''(f) A woman who was a citizen of the United States and [who prior to September 22, 1922] lost her citizenship by reason of her marriage to an alien, [but at the time for her application for an immigration visa is unmarried] or the loss of United States citizenship by her husband, or by marriage to an alien and residence in a foreign country.'

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APPENDIX I

SENATE COMMITTEE REPORT ON ACT OF JULY 3, 1930

[Senate report No. 614, Seventy-first Congress, second session] The Committee on Immigration, to whom was referred the bill (H. R. 10960) to amend the law relative to the citizenship and naturalization of married women, and for other purposes, having considered the same, reports it to the Senate and recommends that the bill do pass with the following amendments:

(1) On page 3, line 2, strike out “effect.” and insert “effect." (2) On page 3, after line 2, insert the following:

"(c) A child born without the United States of alien parents shall be deemed a citizen of the United States by virtue of the naturalization of the mother under the provisions of subdivision (a) of this section if (1) such naturalization takes place during the minority of such child, and (2) such child is at the time of such naturalization within the United States in pursuance of a legal admission, whether or not for permanent residence.' (3) On page 3, after line 6, insert the following:

(c) Paragraph (b) of section 2 of such act of September 22, 1922, is amended to read as follows:

“ '(b) In lieu of the five-year period of residence within the United States and the six-months' period of residence within the county where the petitioner resided at the time of filing the petition, she shall have resided continuously in the United States, Hawaii, Alaska, Porto Rico, or the Virgin Islands for at least one year immediately preceding the filing of the petition and after legal admission, whether or not for permanent residence.'

(4) On page 3, line 13, after the word "country" insert a comma and the following: and her unmarried minor children if accompanying or following to join her".

(5) On page 3, after line 13, insert the following new sections:

“SEC. 4. Subdivision (a) of section 1 of the act entitled “An act to supplement the naturalization laws, and for other purposes," approved March 2, 1929, is amended to read as follows: “That (a) the registry of aliens at ports of entry required by section 1 of the act of June 29, 1906 (34 Stat. L., Pt. I, p. 596), as amended, may be made as to any alien not ineligible to citizenship in whose case there is no record of admission for permanent residence prior to July 1, 1924, if such alien shall make a satisfactory showing to the Commissioner General of Immigration, in accordance with regulations prescribed by the Commissioner General of Immigration, with the approval of the Secretary of Labor, that he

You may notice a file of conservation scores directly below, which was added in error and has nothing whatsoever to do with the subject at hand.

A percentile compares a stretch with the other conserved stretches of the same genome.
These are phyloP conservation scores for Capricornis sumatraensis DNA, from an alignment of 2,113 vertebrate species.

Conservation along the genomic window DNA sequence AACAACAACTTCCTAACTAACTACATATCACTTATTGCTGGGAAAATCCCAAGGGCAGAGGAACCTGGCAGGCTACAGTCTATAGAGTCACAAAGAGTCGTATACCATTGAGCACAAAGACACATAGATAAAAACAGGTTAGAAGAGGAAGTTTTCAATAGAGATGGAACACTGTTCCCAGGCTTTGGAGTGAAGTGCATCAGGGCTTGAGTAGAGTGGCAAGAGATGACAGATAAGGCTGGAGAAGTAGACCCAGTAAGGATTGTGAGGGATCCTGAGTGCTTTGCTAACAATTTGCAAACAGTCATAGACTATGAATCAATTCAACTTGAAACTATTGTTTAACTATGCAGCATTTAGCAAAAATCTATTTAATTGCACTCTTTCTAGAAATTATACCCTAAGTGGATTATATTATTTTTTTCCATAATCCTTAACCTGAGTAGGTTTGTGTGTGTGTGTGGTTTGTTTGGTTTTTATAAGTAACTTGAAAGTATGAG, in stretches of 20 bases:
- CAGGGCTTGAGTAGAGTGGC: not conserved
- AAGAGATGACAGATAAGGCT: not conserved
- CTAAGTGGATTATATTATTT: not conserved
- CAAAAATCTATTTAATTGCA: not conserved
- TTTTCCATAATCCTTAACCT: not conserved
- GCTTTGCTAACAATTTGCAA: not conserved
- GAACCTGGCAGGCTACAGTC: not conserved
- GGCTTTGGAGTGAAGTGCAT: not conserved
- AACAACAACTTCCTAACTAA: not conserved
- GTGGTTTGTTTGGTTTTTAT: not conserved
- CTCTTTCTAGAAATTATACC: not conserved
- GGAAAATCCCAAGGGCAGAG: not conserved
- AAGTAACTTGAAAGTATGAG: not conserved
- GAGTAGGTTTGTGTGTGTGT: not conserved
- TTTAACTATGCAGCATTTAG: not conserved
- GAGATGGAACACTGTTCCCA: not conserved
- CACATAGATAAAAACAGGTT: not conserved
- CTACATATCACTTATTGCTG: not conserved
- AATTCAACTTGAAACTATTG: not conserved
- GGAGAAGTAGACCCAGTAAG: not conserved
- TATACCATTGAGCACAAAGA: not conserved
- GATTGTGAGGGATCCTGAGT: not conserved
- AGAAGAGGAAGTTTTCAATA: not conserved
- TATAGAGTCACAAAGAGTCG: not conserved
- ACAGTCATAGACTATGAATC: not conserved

(1) First entered the United States prior to July 1, 1924;

(2) Has resided in the United States continuously since such entry; (3) Is a person of good moral character; and

(4) Is not subject to deportation.' “SEC. 5. Section 4 of such act approved March 2, 1929, is amended by striking out the period at the nd thereof and inserting in lieu thereof a semicolon ad the following: 'except that no such certificate shall be required if the entry was on or before June 29, 1906.'

“SEC. 6. The fourth subdivision of section 4 of the naturalization act of June 29, 1906, as amended, is amended by adding at the end thereof the following new paragraphs:

Any alien who has entered the United States as a government official or as a member of the family of a government official or as an attendant, servant, or employee of a government official shall not acquire residence for naturalization purposes until he departs from the United States and thereafter is lawfully admitted to the United States for permanent residence.

“Whenever in this act it is required that an affiant or witness must be a citizen of the United States, such affiant or witness shall not be competent unless during all of the five-year period immediately preceding the filing of the petition for citizenship he has been a citizen of the United States.'

“Sec. 7. The last proviso in the first paragraph of the seventh subdivision of section 4 of such act of June 29, 1906, as amended, is amended by striking out the period at the end thereof and inserting in lieu thereof a semicolon and the following: 'except that this proviso shall not apply in the case of service on American-owned vessels by an alien who has been lawfully admitted to the United States for permanent residence.'

“SEC. 8. The twelfth subdivision of section 4 of such act of June 29, 1906, as amended, is amended by adding at the end thereof the following paragraph:

"Any individual who claims to have resumed his citizenship under the provisions of this subdivision may, upon the payment of a fee of $1, make application